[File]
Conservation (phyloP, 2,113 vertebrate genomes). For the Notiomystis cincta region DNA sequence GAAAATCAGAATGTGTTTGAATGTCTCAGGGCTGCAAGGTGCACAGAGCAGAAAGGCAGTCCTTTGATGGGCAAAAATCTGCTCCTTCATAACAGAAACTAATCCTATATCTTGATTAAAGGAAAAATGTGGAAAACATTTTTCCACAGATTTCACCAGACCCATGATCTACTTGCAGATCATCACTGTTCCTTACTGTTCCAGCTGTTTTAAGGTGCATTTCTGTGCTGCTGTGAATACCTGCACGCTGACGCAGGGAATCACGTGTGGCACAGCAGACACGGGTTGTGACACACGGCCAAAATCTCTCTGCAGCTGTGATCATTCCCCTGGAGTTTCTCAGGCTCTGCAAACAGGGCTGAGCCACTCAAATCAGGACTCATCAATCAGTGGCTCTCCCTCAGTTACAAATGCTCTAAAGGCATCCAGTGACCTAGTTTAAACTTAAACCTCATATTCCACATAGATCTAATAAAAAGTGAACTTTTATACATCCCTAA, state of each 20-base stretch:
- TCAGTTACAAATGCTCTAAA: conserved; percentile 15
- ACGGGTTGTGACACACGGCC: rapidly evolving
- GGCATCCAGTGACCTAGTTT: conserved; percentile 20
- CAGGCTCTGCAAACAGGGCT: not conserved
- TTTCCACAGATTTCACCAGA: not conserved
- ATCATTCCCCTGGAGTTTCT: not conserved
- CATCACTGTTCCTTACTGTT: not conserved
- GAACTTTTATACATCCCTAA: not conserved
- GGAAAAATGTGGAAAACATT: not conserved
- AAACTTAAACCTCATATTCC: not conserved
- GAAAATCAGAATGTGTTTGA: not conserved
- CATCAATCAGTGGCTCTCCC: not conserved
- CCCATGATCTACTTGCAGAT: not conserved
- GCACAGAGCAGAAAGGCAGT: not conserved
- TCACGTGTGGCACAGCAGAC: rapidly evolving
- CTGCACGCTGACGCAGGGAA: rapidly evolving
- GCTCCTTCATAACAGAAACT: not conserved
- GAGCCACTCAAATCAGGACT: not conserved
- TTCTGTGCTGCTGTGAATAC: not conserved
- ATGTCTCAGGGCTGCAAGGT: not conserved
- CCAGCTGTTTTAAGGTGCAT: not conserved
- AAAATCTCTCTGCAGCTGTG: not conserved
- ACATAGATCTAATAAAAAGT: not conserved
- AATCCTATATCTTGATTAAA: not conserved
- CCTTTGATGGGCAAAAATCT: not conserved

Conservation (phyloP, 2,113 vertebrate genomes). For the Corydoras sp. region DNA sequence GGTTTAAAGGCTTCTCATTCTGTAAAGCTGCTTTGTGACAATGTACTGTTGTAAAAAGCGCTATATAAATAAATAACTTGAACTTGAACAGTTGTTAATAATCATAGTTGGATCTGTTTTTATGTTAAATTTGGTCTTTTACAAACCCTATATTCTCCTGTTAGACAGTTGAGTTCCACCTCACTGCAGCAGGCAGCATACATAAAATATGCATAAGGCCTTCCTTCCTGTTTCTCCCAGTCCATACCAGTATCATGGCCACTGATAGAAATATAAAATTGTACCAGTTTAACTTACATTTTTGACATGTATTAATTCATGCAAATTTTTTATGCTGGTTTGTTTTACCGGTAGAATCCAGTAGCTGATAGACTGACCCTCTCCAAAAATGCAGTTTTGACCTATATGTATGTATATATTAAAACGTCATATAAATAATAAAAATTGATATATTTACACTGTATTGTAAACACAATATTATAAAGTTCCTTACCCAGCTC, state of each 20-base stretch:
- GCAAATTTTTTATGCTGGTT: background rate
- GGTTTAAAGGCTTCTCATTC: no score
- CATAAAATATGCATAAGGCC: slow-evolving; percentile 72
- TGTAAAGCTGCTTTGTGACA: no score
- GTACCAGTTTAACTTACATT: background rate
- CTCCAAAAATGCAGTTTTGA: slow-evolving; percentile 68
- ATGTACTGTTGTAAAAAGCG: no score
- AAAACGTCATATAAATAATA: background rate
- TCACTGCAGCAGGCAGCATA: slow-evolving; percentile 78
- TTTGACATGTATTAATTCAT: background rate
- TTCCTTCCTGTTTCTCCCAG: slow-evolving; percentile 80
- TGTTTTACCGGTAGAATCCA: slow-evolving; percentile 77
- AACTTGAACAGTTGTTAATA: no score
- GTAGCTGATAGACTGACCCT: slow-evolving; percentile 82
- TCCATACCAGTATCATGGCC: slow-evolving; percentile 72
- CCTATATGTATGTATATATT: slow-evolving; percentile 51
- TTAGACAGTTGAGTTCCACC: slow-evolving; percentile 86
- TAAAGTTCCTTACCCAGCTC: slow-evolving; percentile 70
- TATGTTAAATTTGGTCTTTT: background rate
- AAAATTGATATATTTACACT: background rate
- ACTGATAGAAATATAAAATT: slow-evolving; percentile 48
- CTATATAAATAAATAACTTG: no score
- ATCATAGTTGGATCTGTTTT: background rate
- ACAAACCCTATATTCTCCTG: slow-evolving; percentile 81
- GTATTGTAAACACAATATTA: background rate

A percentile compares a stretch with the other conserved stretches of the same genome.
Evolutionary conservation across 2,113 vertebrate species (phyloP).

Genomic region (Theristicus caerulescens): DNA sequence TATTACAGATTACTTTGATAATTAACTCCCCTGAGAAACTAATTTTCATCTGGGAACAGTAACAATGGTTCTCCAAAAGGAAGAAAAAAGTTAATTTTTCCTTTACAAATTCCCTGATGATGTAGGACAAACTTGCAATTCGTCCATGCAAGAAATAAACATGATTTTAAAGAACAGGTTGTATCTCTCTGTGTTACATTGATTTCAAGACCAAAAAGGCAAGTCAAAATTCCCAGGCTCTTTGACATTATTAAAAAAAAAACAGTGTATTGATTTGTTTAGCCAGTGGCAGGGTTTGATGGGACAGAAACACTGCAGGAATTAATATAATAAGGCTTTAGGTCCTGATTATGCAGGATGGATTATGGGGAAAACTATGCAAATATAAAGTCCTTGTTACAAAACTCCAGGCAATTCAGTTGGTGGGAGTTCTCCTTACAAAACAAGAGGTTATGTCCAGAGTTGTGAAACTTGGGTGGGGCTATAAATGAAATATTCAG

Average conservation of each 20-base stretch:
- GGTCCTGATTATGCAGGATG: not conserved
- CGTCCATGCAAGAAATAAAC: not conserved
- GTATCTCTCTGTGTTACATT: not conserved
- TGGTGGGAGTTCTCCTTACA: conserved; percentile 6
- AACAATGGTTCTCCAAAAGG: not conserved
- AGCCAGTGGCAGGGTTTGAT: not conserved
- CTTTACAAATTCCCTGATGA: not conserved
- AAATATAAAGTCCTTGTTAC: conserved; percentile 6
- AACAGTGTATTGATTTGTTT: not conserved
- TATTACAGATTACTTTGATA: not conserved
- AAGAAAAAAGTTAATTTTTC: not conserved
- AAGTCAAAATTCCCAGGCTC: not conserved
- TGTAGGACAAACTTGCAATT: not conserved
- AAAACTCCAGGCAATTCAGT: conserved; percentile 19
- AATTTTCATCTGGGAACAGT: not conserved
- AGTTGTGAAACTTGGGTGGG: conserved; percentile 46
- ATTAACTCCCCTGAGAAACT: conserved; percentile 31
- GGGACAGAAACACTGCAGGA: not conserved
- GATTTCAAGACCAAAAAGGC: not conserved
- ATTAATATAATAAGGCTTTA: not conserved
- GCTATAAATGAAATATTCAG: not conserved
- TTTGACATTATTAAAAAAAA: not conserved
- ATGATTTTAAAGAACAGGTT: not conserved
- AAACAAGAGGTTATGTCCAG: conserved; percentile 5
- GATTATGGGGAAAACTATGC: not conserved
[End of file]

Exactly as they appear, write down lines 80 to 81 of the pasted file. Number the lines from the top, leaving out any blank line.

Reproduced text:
- AAACAAGAGGTTATGTCCAG: conserved; percentile 5
- GATTATGGGGAAAACTATGC: not conserved